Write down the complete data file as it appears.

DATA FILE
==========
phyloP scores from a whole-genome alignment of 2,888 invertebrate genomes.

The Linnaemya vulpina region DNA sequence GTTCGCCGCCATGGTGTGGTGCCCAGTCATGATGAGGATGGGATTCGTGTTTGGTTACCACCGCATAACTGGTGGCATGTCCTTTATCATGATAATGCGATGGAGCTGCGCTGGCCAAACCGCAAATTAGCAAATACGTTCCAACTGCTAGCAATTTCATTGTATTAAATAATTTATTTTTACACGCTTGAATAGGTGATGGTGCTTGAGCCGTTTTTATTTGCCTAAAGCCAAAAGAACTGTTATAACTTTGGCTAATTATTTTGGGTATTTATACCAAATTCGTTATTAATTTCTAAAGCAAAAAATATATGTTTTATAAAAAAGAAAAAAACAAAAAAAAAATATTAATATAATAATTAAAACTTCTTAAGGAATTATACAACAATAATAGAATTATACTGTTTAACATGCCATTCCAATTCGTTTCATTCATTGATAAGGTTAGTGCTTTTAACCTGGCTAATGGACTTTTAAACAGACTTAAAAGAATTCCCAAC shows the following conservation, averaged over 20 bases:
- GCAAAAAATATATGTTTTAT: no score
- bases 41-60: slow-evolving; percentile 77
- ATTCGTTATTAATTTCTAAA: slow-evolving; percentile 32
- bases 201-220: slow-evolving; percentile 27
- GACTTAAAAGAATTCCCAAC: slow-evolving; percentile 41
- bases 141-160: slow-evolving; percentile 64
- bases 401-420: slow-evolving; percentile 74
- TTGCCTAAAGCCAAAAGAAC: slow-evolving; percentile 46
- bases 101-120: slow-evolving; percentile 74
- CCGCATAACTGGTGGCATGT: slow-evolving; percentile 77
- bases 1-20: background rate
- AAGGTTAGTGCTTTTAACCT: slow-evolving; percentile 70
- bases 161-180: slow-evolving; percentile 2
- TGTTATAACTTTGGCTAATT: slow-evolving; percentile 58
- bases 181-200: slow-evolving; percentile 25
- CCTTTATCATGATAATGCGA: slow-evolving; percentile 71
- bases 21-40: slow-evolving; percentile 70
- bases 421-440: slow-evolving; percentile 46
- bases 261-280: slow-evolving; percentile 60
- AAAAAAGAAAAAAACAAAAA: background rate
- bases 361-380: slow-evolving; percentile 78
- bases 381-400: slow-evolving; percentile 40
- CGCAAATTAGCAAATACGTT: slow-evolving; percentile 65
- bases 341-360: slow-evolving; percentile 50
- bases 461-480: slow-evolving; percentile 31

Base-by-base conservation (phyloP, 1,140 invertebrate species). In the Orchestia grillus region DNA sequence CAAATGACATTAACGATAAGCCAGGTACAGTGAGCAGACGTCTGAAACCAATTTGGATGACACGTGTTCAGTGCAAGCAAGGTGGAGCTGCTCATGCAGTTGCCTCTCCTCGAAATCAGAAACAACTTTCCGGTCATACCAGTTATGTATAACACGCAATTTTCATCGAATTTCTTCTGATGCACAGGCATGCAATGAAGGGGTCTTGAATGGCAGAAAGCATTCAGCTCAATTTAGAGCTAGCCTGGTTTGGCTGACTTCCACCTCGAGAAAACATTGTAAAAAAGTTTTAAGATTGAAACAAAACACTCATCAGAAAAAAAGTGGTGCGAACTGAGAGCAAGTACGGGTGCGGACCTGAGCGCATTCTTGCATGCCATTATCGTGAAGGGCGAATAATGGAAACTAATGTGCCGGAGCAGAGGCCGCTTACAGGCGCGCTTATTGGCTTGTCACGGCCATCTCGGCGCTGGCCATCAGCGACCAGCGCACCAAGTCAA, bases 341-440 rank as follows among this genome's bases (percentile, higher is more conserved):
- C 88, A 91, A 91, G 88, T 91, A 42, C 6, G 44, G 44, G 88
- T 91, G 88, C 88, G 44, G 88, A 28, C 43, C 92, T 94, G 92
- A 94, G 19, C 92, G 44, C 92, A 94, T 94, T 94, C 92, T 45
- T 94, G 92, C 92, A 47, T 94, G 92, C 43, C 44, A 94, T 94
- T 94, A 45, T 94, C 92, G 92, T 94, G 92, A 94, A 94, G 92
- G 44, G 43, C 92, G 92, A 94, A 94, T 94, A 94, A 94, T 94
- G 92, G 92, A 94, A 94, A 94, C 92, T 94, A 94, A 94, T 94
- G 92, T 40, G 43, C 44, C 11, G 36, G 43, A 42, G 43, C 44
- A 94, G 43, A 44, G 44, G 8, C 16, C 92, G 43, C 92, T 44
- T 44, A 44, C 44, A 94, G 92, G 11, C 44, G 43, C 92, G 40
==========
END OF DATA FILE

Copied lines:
phyloP scores from a whole-genome alignment of 2,888 invertebrate genomes.

The Linnaemya vulpina region DNA sequence GTTCGCCGCCATGGTGTGGTGCCCAGTCATGATGAGGATGGGATTCGTGTTTGGTTACCACCGCATAACTGGTGGCATGTCCTTTATCATGATAATGCGATGGAGCTGCGCTGGCCAAACCGCAAATTAGCAAATACGTTCCAACTGCTAGCAATTTCATTGTATTAAATAATTTATTTTTACACGCTTGAATAGGTGATGGTGCTTGAGCCGTTTTTATTTGCCTAAAGCCAAAAGAACTGTTATAACTTTGGCTAATTATTTTGGGTATTTATACCAAATTCGTTATTAATTTCTAAAGCAAAAAATATATGTTTTATAAAAAAGAAAAAAACAAAAAAAAAATATTAATATAATAATTAAAACTTCTTAAGGAATTATACAACAATAATAGAATTATACTGTTTAACATGCCATTCCAATTCGTTTCATTCATTGATAAGGTTAGTGCTTTTAACCTGGCTAATGGACTTTTAAACAGACTTAAAAGAATTCCCAAC shows the following conservation, averaged over 20 bases:
- GCAAAAAATATATGTTTTAT: no score
- bases 41-60: slow-evolving; percentile 77
- ATTCGTTATTAATTTCTAAA: slow-evolving; percentile 32
- bases 201-220: slow-evolving; percentile 27
- GACTTAAAAGAATTCCCAAC: slow-evolving; percentile 41
- bases 141-160: slow-evolving; percentile 64
- bases 401-420: slow-evolving; percentile 74
- TTGCCTAAAGCCAAAAGAAC: slow-evolving; percentile 46
- bases 101-120: slow-evolving; percentile 74
- CCGCATAACTGGTGGCATGT: slow-evolving; percentile 77
- bases 1-20: background rate
- AAGGTTAGTGCTTTTAACCT: slow-evolving; percentile 70
- bases 161-180: slow-evolving; percentile 2
- TGTTATAACTTTGGCTAATT: slow-evolving; percentile 58
- bases 181-200: slow-evolving; percentile 25
- CCTTTATCATGATAATGCGA: slow-evolving; percentile 71
- bases 21-40: slow-evolving; percentile 70
- bases 421-440: slow-evolving; percentile 46
- bases 261-280: slow-evolving; percentile 60
- AAAAAAGAAAAAAACAAAAA: background rate
- bases 361-380: slow-evolving; percentile 78
- bases 381-400: slow-evolving; percentile 40
- CGCAAATTAGCAAATACGTT: slow-evolving; percentile 65
- bases 341-360: slow-evolving; percentile 50
- bases 461-480: slow-evolving; percentile 31

Base-by-base conservation (phyloP, 1,140 invertebrate species). In the Orchestia grillus region DNA sequence CAAATGACATTAACGATAAGCCAGGTACAGTGAGCAGACGTCTGAAACCAATTTGGATGACACGTGTTCAGTGCAAGCAAGGTGGAGCTGCTCATGCAGTTGCCTCTCCTCGAAATCAGAAACAACTTTCCGGTCATACCAGTTATGTATAACACGCAATTTTCATCGAATTTCTTCTGATGCACAGGCATGCAATGAAGGGGTCTTGAATGGCAGAAAGCATTCAGCTCAATTTAGAGCTAGCCTGGTTTGGCTGACTTCCACCTCGAGAAAACATTGTAAAAAAGTTTTAAGATTGAAACAAAACACTCATCAGAAAAAAAGTGGTGCGAACTGAGAGCAAGTACGGGTGCGGACCTGAGCGCATTCTTGCATGCCATTATCGTGAAGGGCGAATAATGGAAACTAATGTGCCGGAGCAGAGGCCGCTTACAGGCGCGCTTATTGGCTTGTCACGGCCATCTCGGCGCTGGCCATCAGCGACCAGCGCACCAAGTCAA, bases 341-440 rank as follows among this genome's bases (percentile, higher is more conserved):
- C 88, A 91, A 91, G 88, T 91, A 42, C 6, G 44, G 44, G 88
- T 91, G 88, C 88, G 44, G 88, A 28, C 43, C 92, T 94, G 92
- A 94, G 19, C 92, G 44, C 92, A 94, T 94, T 94, C 92, T 45
- T 94, G 92, C 92, A 47, T 94, G 92, C 43, C 44, A 94, T 94
- T 94, A 45, T 94, C 92, G 92, T 94, G 92, A 94, A 94, G 92
- G 44, G 43, C 92, G 92, A 94, A 94, T 94, A 94, A 94, T 94
- G 92, G 92, A 94, A 94, A 94, C 92, T 94, A 94, A 94, T 94
- G 92, T 40, G 43, C 44, C 11, G 36, G 43, A 42, G 43, C 44
- A 94, G 43, A 44, G 44, G 8, C 16, C 92, G 43, C 92, T 44
- T 44, A 44, C 44, A 94, G 92, G 11, C 44, G 43, C 92, G 40